When your toddler refuses to sit on the potty at daycare, here are solutions for potty training refusal. This content contains affiliate links.
Some phone calls instantly trigger an uh-oh feeling in your chest.
For me, everytime I'd see my daughter’s school nurse pop up as my incoming call, my worries about her food allergies would instantly surface.
When I’m working with parents in a potty training consultation, I sometimes hear stories of the calls they’re receiving from daycare.
Calling to say their toddler won't sit on the potty or toilet.
Calling to say their toddler refuses to use the potty every time the teacher brings them.
Calls sparking worries on what to do.
So what happens when things are going right at home with potty training, but your child REFUSES to sit on the potty to pee or poop at daycare?
Because that can happen.
How can you set yourself up for success with potty training at daycare? What happens if you’re seeing loads of resistance to the potty at daycare?
Start with new toilets in places that already feel safe and familiar.
A great place could be a friend's house, Grandma's place, someone's home you already visit.
Note: It's still best to bring your travel potty along and offer your child the choice.
Because you can't force your child to go pee.
And if your kiddo hasn't made it safe in their head to pee in this new toilet, then you're out of luck. They will (and can!) hold with all their might to the point of an accident. So the biggest thing to remember is practice practice practice — normalizing using new toilets is one of the simplest ways to help a child through this kind of potty training refusal.
On the weekends or whenever you're together, take your toddler on short outings through the day.
Make it feel more routine for your toddler to use a toilet or potty outside of your home.
Also, try to build up your child's confidence in using other toilets. I recently discovered this children's potty book and love its simple message with turning the girl into a potty ninja! Who doesn't feel brave as a ninja?!
Not only do you want to help your child channel their brave in conquering new bathrooms, but I love how the book shares an illustration of a public bathroom stall...that's hard to find in most children's potty books.
Consistency is what helps bring down anxiety for a toddler. Calm repetition...
Here we are at Jane's house. Let's go check out her potty. Look! What color is her bathroom? It's different from our yellow bathroom.
(Keep things light in tone — make it like a little adventure, checking out these new toilets and new bathrooms.)
While you're with your kiddo, see if any tweaks help your child feel safe to use a new toilet. Especially when using a big toilet (over their little potty).
Does supporting your child on the toilet — so she doesn't feel like she's going to fall in — help at all?
Does having your toddler stand on the toilet to pee (facing backwards, with your support) help him feel safe to pee in the big toilet?
Is the sound of the flusher what's throwing in the fear? (Then covering your child's ears can help.)
Find anything that works? Share that with your child's teacher at daycare.
Think about the bathroom setup at your child's daycare or preschool.
What kind of toilet or potty is there? Is it open or is there some level of privacy?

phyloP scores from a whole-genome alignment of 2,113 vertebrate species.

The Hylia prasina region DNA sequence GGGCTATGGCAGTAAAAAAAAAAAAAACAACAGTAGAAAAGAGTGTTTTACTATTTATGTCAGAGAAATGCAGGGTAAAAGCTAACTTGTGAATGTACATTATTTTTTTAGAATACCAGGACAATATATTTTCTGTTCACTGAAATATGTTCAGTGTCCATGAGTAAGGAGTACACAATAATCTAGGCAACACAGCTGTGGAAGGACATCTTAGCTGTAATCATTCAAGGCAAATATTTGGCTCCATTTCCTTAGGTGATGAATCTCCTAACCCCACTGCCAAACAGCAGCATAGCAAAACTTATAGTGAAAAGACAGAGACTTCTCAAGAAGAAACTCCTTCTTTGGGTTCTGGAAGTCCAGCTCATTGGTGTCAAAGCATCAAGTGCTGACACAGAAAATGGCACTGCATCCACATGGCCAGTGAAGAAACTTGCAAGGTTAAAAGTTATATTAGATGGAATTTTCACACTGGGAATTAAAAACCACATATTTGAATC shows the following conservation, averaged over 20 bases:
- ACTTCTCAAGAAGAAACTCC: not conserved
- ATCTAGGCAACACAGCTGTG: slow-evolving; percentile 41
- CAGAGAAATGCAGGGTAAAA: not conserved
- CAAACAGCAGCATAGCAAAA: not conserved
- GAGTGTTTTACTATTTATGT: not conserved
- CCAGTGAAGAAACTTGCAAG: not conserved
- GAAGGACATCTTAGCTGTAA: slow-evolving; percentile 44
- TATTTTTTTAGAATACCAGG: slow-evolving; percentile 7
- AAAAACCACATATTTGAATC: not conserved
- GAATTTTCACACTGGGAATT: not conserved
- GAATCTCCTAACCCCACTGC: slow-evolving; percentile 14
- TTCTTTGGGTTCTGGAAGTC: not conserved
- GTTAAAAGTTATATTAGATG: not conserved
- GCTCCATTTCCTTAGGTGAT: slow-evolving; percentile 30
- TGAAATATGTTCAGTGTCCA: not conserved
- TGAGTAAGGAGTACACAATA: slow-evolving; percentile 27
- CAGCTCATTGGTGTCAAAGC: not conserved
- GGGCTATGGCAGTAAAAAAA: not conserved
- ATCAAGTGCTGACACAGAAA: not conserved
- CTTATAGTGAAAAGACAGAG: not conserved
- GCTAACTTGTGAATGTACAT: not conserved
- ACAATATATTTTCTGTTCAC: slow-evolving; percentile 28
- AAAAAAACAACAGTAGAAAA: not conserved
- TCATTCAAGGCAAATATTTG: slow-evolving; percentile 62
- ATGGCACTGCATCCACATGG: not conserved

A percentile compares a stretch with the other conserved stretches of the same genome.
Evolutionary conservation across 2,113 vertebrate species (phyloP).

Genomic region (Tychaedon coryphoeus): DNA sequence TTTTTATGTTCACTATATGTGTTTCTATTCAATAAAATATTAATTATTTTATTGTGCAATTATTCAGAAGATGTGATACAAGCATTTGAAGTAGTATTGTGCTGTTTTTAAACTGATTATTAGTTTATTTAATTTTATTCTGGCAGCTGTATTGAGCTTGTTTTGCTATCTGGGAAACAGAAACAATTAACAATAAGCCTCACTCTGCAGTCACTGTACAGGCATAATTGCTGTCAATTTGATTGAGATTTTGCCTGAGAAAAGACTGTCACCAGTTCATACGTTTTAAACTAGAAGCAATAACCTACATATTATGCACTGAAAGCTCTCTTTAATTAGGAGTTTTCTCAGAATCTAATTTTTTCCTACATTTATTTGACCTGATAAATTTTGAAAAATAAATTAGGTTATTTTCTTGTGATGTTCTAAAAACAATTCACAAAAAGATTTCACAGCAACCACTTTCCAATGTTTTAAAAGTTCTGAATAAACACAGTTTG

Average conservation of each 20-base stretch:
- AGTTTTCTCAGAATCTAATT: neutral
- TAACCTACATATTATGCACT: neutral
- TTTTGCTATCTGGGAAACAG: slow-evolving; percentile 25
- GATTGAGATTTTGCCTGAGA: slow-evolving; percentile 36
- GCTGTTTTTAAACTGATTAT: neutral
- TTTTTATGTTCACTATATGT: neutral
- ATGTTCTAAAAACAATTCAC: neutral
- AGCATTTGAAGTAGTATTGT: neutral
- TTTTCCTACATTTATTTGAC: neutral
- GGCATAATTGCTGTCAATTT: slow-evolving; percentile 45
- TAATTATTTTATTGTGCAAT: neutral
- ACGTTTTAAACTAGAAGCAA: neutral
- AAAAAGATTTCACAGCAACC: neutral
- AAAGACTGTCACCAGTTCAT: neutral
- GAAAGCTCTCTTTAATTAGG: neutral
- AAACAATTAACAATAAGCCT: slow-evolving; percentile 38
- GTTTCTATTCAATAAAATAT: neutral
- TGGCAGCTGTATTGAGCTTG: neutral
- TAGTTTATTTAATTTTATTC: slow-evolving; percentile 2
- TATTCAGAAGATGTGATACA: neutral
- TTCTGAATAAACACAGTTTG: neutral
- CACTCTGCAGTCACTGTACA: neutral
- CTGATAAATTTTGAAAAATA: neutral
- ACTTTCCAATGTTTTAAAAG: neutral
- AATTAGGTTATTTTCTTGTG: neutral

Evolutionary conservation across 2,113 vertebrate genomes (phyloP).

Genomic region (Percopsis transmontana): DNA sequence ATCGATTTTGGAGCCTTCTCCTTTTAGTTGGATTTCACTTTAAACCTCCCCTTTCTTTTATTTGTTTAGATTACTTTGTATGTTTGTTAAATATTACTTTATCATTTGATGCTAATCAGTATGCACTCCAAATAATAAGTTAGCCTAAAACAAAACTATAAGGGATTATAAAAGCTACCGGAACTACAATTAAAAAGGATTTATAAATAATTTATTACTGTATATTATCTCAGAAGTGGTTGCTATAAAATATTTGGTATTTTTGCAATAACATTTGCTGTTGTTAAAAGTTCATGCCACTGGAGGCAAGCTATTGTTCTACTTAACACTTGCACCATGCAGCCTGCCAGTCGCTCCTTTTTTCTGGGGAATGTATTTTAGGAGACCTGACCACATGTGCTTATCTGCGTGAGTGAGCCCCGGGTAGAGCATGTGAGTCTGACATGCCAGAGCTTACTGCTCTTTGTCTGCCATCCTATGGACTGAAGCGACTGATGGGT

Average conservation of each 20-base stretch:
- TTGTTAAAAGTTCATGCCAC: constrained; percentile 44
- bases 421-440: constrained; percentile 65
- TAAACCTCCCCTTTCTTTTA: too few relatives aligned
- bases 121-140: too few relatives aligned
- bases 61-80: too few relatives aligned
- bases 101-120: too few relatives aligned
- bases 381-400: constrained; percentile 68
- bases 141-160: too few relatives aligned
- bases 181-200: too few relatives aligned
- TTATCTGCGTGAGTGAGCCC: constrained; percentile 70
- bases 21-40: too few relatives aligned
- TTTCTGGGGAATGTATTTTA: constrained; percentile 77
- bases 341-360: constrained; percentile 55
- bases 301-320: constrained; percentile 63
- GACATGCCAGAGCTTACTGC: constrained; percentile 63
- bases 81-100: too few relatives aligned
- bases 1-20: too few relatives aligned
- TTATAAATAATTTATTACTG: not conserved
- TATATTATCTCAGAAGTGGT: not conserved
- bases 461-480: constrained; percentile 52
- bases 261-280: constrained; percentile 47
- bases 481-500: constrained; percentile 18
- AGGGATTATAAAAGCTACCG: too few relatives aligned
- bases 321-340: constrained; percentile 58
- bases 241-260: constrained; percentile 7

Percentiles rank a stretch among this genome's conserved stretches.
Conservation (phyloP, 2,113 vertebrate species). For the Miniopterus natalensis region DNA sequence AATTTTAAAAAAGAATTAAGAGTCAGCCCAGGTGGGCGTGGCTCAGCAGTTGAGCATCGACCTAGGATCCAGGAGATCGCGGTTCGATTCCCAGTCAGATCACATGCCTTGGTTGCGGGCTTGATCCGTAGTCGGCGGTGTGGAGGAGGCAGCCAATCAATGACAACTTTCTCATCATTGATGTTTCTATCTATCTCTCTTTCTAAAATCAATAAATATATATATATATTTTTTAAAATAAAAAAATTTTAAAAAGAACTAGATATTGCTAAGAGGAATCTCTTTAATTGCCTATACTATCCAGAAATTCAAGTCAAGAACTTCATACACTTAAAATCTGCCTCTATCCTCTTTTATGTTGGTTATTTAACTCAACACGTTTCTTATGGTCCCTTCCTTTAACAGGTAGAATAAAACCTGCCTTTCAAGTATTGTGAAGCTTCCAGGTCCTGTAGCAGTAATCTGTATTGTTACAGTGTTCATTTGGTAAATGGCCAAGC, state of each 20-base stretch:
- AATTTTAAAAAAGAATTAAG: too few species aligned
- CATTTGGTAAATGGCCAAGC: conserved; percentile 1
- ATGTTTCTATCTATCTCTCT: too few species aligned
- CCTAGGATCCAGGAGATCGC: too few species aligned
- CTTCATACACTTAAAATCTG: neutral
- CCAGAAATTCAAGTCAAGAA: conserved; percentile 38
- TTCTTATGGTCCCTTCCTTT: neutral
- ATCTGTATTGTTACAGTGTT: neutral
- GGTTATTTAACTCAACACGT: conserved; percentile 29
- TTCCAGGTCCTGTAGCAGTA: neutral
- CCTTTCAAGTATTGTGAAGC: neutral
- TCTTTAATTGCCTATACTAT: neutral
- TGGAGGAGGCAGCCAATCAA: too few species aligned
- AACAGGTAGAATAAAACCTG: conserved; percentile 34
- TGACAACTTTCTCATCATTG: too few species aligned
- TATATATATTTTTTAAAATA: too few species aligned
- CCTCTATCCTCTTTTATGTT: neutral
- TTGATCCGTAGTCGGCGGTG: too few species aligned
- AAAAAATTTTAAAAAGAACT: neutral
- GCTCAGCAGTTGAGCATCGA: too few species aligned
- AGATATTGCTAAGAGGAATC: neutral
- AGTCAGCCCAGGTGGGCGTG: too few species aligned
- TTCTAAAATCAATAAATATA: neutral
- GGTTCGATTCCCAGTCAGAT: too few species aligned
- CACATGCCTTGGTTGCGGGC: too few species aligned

I hear about a lot of different kinds of issues with potty training toddlers entering back to daycare or preschool.
Here's a common pattern I've been noticing..
A lot of daycares have the mini toddler toilets. The small porcelain toilets that are just like a regular toilet, except smaller in size. Now, the size is perfectly suited for a toddler, but I've been hearing many cases of the toddler refusing to pee on this kind of toilet.
My hunch is that in the eyes of these toddlers, these small toilets are the same as a big porcelain toilet. Since these are the same kiddos, who for the most part, choose to use a small plastic potty at home. Refuse to go near the flushing toilet at home.
So what can you do?
What if your child will ONLY use a small plastic potty?
And then you discover your child won't use the small porcelain toilet at daycare?
First, see if your child will use the daycare's toilet with YOU.
Because if your child is using the potty at home with no issues, and if you can't get a pee at daycare with you there to support your child, then it's likely about the daycare's toilet (or daycare's bathroom setup, if there's no privacy.)
What if your child won't go with you?
Then think on your tone.
Are you ASKING your child to go with a nervous, anxious voice because you're expecting it to look like a disaster? Because the weirder you are about it, the more your child will feel anxious and resist.
Or are you prompting your child with that calm mom voice that sets your expectations? Are you using the 3 rules to stop toddler resistance to go potty?
It's our rule that you go potty and wash hands before starting in the classroom for the day.
That's the rule.
I can help you go potty or I can stand over here while you go by yourself. You choose.
Sometimes the child is okay with with the potty at daycare, but it's the prompting that's bugging your child. Meaning the teacher is bringing your toddler to pee in the potty ALL THE TIME so it's started bugging your child.
And the next thing you can see is pee accidents at daycare. Plus if your child is being brought to the potty every 30 minutes or so, you may hit this issue:
your toddler won't tell the teacher when he needs to pee in the potty.
That's when a simple gadget can help for a child who's refusing to sit on the potty.
Keep in mind poop is often handled differently. Privacy can be a bigger issue for pooping successfully at daycare (if the daycare has toilets next to one another with no privacy — that can throw some kids.)
And, if you're seeing no poop at all, that's another issue, too. Poop is connected to sphincter muscles.